Novel Hormone Receptor–Driven Therapies Tackling Endocrine Resistance in Breast Cancer

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In hormone receptor–positive metastatic breast cancer, tumors eventually become resistant not only to endocrine blockade but to inhibitors of cyclin-dependent kinases 4 and 6 (CDK4/6). This obstacle to successful treatment is being tackled with novel hormone receptor–directed therapies, with the aim of effectively treating the growing number of patients whose disease progresses after treatment with CDK4/6 inhibitors, said Erica Stringer-Reasor, MD, Associate Professor of Medicine and Director of the Breast Cancer Program at the University of Alabama at Birmingham and O’Neal Comprehensive Cancer Center.

Stringer-Reasor, MD

Stringer-Reasor, MD

In a presentation about novel endocrine therapy approaches at the 2023 Miami Breast Cancer Conference, Dr. Stringer-Reasor focused her discussion on the 25% or so of patients who develop ESR1 mutations after exposure to aromatase inhibitors, which confers resistance.1 This is a subset of patients for whom new endocrine-directed therapeutics are particularly needed.

The novel agents that are addressing the escape pathways that become important after endocrine resistance occurs primarily include the orally delivered selective estrogen receptor degraders (SERDs) and selective estrogen receptor modulators (SERMs), with several other classes in the early development phase.

Updates on SERMs

The ELAINE-1 study compared the orally delivered SERM lasofoxifene with standard therapy with the intramuscularly administered SERD fulvestrant in 201 patients with metastatic disease and ESR1 mutations whose disease progressed on aromatase inhibitors and CDK4/6 inhibitors.2 Among these patients, 40% had the “aggressive and hard-to-treat” Y537S type.

Treatment with lasofoxifene led to numerical though not statistically significant improvements over fulvestrant. Median progression-free survival was 6 months with lasofoxifene vs 4 months with fulvestrant (hazard ratio [HR] = 0.699; P = .138), and at 1 year, 31% vs 14% of patients, respectively, were progression-free. Other efficacy outcomes were numerically higher with lasofoxifene, including clinical benefit rate (36.5% vs 21.6%) and objective response rate (13.2% vs 2.9%). Most adverse events (most commonly nausea, fatigue, arthralgias, and hot flushes) were grade 1 or 2, and no thrombotic events occurred.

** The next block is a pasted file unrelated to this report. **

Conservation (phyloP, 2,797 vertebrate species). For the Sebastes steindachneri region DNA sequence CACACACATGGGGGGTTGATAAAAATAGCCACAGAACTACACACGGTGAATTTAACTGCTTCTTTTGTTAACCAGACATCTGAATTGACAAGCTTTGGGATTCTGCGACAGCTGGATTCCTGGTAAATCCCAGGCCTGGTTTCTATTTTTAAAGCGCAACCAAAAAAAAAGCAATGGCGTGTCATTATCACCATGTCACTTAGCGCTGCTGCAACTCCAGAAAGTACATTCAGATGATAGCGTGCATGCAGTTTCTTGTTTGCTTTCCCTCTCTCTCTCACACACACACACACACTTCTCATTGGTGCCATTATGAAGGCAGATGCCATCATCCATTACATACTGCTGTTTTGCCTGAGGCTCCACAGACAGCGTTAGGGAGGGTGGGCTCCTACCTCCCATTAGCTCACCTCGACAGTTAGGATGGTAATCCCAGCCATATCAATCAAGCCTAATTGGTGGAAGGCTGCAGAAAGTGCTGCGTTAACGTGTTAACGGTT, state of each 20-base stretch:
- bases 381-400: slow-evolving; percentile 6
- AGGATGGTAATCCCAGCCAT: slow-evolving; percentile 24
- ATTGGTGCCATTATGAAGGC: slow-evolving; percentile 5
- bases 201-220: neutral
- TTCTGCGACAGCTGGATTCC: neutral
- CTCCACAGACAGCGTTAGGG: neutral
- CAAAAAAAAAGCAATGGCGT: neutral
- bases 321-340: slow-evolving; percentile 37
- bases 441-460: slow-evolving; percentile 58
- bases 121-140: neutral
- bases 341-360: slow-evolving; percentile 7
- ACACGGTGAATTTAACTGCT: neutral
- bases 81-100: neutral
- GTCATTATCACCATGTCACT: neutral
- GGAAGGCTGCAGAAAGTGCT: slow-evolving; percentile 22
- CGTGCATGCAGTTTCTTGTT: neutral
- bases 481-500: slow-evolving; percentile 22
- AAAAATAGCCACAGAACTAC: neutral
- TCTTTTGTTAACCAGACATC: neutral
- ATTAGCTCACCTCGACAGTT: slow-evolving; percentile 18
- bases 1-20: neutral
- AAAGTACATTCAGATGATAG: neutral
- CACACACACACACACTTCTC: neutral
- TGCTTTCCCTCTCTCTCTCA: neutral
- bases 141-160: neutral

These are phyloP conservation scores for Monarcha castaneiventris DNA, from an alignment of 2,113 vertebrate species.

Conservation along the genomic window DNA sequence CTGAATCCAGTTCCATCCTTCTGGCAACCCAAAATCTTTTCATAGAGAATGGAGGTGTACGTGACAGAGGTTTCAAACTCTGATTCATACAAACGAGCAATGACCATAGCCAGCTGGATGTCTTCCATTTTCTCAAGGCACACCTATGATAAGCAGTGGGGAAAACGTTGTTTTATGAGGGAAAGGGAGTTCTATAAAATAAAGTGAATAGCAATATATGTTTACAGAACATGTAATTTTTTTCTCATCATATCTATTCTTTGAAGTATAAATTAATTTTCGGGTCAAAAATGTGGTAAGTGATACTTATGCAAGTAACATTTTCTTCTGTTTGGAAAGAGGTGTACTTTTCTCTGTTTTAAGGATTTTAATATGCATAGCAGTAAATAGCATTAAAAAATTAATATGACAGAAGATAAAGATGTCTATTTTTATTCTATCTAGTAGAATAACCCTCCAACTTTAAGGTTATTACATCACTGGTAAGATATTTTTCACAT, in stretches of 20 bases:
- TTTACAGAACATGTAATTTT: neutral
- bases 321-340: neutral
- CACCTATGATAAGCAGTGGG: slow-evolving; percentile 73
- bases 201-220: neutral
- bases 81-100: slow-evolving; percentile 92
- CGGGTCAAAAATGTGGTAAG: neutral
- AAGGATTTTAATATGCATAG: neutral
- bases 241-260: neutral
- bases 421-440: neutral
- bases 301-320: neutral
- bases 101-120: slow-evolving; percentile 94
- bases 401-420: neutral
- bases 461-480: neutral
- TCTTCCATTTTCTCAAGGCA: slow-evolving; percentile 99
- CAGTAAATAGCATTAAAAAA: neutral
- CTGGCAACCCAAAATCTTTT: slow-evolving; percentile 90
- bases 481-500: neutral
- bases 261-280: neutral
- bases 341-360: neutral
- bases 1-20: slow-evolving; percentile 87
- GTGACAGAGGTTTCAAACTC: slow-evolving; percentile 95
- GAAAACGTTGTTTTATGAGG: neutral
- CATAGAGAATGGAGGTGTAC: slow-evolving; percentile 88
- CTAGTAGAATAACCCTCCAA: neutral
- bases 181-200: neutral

An exploratory analysis based on circulating tumor DNA (ctDNA) at 8 weeks showed the median relative reduction in the ESR1-mutant allele fraction to be 87% with lasofoxifene vs 15% with fulvestrant. In patients with the more challenging Y537S mutations, the reduction was 89% with lasofoxifene, whereas fulvestrant resulted in an 82% increase in the mutant allele fraction. “The oral therapy lasofoxifene seems to be hitting the target well. We saw more degradation of the estrogen receptor,” she noted.

“Moving forward, we also want to know whether combination therapy is better than monotherapy,” she said. The combination of lasofoxifene plus abemaciclib was evaluated in the open-label phase II ELAINE-2 trial of 29 women with ESR1 mutations after disease progression on prior endocrine agents and CDK4/6 inhibitors.3 Median progression-free survival was 13.9 months, the objective response rate was 50%, the clinical benefit rate was 69%, median time to next treatment was 169 days, and most toxicities were grades 1 and 2. Based on the efficacy and safety observed in ELAINE-1 and ELAINE-2, the phase III ELAINE-3 combination study of lasofoxifene and abemaciclib has been planned.

Updates on SERDs

SERDs treat estrogen receptor–positive breast cancer by binding to the receptor and causing its degradation and subsequent downregulation. Until January 2023, intramuscularly delivered fulvestrant was the only U.S. Food and Drug Administration (FDA)-approved SERD, but elacestrant is now approved, based on the results of the phase III EMERALD trial.4 The FDA also approved the Guardant360 CDx assay as a companion diagnostic to identify patients who can be treated with elacestrant. Several other oral SERDs are in development.

EMERALD showed the efficacy of elacestrant. In a post hoc analysis, longer duration of prior CDK4/6 inhibitor exposure was positively associated with longer progression-free survival on elacestrant but not standard therapy. For example, for patients exposed to CDK4/6 inhibitors for at least 18 months, median progression-free survival was 5.5 months with elacestrant vs 3.3 months with standard therapy—a 30% reduction in risk. Among the population with ESR1 mutations, findings were even more marked. For those with at least 18 months of prior exposure to CDK4/6 inhibitors, median progression-free survival was 8.6 months on elacestrant vs 2.1 months on standard therapy—a 53% reduction in risk.

Another SERD, camizestrant, proved superior to fulvestrant in the phase II SERENA-2 trial of 240 previously treated patients, approximately one-third of whom had ESR1 mutations.5 Patients receiving higher-dose camizestrant had a median progression-free survival, by investigator assessment, that was more than doubled that achieved with fulvestrant. Although median progression-free survival was 3.7 months with fulvestrant, it was 7.2 months with camizestrant at 75 mg (HR = 0.58; P = .0124) and 7.7 months with camizestrant at 150 mg (HR = 0.67; P = .0161). Treatment with camizestrant at both doses reduced the level of ESR1 mutation to undetectable or near-undetectable levels.